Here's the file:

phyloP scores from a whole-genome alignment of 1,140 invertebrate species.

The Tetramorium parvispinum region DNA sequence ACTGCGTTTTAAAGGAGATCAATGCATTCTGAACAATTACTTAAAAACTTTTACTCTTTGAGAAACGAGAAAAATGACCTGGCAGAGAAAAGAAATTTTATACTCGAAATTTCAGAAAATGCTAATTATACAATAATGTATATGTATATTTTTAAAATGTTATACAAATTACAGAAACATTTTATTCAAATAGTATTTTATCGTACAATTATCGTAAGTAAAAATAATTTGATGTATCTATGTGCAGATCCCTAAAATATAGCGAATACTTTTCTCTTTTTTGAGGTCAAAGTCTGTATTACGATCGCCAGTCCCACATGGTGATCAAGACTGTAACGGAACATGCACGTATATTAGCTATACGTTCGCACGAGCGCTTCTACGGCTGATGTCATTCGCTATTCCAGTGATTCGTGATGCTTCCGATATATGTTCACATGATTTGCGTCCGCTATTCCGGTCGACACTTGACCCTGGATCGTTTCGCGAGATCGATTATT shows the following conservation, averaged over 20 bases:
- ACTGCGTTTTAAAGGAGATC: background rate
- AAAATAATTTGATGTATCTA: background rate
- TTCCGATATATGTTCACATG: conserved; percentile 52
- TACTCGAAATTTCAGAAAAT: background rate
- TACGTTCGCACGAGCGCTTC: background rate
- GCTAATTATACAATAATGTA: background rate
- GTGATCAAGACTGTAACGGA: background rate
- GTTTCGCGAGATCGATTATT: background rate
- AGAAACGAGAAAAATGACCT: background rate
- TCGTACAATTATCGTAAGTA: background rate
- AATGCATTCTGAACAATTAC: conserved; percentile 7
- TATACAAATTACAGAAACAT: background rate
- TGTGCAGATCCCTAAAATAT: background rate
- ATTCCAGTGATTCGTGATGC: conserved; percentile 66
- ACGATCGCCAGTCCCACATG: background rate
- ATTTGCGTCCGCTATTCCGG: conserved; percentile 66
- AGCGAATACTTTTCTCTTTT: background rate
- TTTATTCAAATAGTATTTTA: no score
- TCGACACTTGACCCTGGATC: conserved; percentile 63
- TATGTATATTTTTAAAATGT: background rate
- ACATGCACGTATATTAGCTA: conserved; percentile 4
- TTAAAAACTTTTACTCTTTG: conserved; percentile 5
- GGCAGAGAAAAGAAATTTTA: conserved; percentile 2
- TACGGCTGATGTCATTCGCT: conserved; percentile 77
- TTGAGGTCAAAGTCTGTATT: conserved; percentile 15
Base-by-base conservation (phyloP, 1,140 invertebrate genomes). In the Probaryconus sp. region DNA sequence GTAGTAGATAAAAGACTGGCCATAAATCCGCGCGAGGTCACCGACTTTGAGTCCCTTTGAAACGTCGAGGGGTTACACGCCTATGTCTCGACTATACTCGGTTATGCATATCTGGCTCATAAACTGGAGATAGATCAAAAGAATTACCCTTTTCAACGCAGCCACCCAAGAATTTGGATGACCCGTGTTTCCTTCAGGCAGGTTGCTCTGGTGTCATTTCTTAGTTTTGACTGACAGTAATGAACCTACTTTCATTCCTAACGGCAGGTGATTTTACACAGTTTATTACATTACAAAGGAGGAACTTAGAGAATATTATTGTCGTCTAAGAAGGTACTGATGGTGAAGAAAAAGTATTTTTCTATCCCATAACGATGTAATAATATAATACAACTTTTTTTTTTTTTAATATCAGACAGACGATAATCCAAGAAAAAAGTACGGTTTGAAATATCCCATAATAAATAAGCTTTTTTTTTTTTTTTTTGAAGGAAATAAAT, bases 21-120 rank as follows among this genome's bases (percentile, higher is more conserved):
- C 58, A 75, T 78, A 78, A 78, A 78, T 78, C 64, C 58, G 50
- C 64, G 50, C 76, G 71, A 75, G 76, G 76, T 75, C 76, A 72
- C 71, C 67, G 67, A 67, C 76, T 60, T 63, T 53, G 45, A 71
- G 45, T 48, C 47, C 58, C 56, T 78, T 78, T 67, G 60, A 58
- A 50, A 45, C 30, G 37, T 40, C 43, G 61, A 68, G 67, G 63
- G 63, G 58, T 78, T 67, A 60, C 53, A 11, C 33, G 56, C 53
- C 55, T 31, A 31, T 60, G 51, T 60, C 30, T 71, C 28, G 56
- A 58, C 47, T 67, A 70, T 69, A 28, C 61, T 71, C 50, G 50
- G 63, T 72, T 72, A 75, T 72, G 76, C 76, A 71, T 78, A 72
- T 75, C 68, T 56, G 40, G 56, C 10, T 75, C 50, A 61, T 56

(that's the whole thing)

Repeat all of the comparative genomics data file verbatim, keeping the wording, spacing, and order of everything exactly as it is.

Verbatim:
phyloP scores from a whole-genome alignment of 1,140 invertebrate species.

The Tetramorium parvispinum region DNA sequence ACTGCGTTTTAAAGGAGATCAATGCATTCTGAACAATTACTTAAAAACTTTTACTCTTTGAGAAACGAGAAAAATGACCTGGCAGAGAAAAGAAATTTTATACTCGAAATTTCAGAAAATGCTAATTATACAATAATGTATATGTATATTTTTAAAATGTTATACAAATTACAGAAACATTTTATTCAAATAGTATTTTATCGTACAATTATCGTAAGTAAAAATAATTTGATGTATCTATGTGCAGATCCCTAAAATATAGCGAATACTTTTCTCTTTTTTGAGGTCAAAGTCTGTATTACGATCGCCAGTCCCACATGGTGATCAAGACTGTAACGGAACATGCACGTATATTAGCTATACGTTCGCACGAGCGCTTCTACGGCTGATGTCATTCGCTATTCCAGTGATTCGTGATGCTTCCGATATATGTTCACATGATTTGCGTCCGCTATTCCGGTCGACACTTGACCCTGGATCGTTTCGCGAGATCGATTATT shows the following conservation, averaged over 20 bases:
- ACTGCGTTTTAAAGGAGATC: background rate
- AAAATAATTTGATGTATCTA: background rate
- TTCCGATATATGTTCACATG: conserved; percentile 52
- TACTCGAAATTTCAGAAAAT: background rate
- TACGTTCGCACGAGCGCTTC: background rate
- GCTAATTATACAATAATGTA: background rate
- GTGATCAAGACTGTAACGGA: background rate
- GTTTCGCGAGATCGATTATT: background rate
- AGAAACGAGAAAAATGACCT: background rate
- TCGTACAATTATCGTAAGTA: background rate
- AATGCATTCTGAACAATTAC: conserved; percentile 7
- TATACAAATTACAGAAACAT: background rate
- TGTGCAGATCCCTAAAATAT: background rate
- ATTCCAGTGATTCGTGATGC: conserved; percentile 66
- ACGATCGCCAGTCCCACATG: background rate
- ATTTGCGTCCGCTATTCCGG: conserved; percentile 66
- AGCGAATACTTTTCTCTTTT: background rate
- TTTATTCAAATAGTATTTTA: no score
- TCGACACTTGACCCTGGATC: conserved; percentile 63
- TATGTATATTTTTAAAATGT: background rate
- ACATGCACGTATATTAGCTA: conserved; percentile 4
- TTAAAAACTTTTACTCTTTG: conserved; percentile 5
- GGCAGAGAAAAGAAATTTTA: conserved; percentile 2
- TACGGCTGATGTCATTCGCT: conserved; percentile 77
- TTGAGGTCAAAGTCTGTATT: conserved; percentile 15
Base-by-base conservation (phyloP, 1,140 invertebrate genomes). In the Probaryconus sp. region DNA sequence GTAGTAGATAAAAGACTGGCCATAAATCCGCGCGAGGTCACCGACTTTGAGTCCCTTTGAAACGTCGAGGGGTTACACGCCTATGTCTCGACTATACTCGGTTATGCATATCTGGCTCATAAACTGGAGATAGATCAAAAGAATTACCCTTTTCAACGCAGCCACCCAAGAATTTGGATGACCCGTGTTTCCTTCAGGCAGGTTGCTCTGGTGTCATTTCTTAGTTTTGACTGACAGTAATGAACCTACTTTCATTCCTAACGGCAGGTGATTTTACACAGTTTATTACATTACAAAGGAGGAACTTAGAGAATATTATTGTCGTCTAAGAAGGTACTGATGGTGAAGAAAAAGTATTTTTCTATCCCATAACGATGTAATAATATAATACAACTTTTTTTTTTTTTAATATCAGACAGACGATAATCCAAGAAAAAAGTACGGTTTGAAATATCCCATAATAAATAAGCTTTTTTTTTTTTTTTTTGAAGGAAATAAAT, bases 21-120 rank as follows among this genome's bases (percentile, higher is more conserved):
- C 58, A 75, T 78, A 78, A 78, A 78, T 78, C 64, C 58, G 50
- C 64, G 50, C 76, G 71, A 75, G 76, G 76, T 75, C 76, A 72
- C 71, C 67, G 67, A 67, C 76, T 60, T 63, T 53, G 45, A 71
- G 45, T 48, C 47, C 58, C 56, T 78, T 78, T 67, G 60, A 58
- A 50, A 45, C 30, G 37, T 40, C 43, G 61, A 68, G 67, G 63
- G 63, G 58, T 78, T 67, A 60, C 53, A 11, C 33, G 56, C 53
- C 55, T 31, A 31, T 60, G 51, T 60, C 30, T 71, C 28, G 56
- A 58, C 47, T 67, A 70, T 69, A 28, C 61, T 71, C 50, G 50
- G 63, T 72, T 72, A 75, T 72, G 76, C 76, A 71, T 78, A 72
- T 75, C 68, T 56, G 40, G 56, C 10, T 75, C 50, A 61, T 56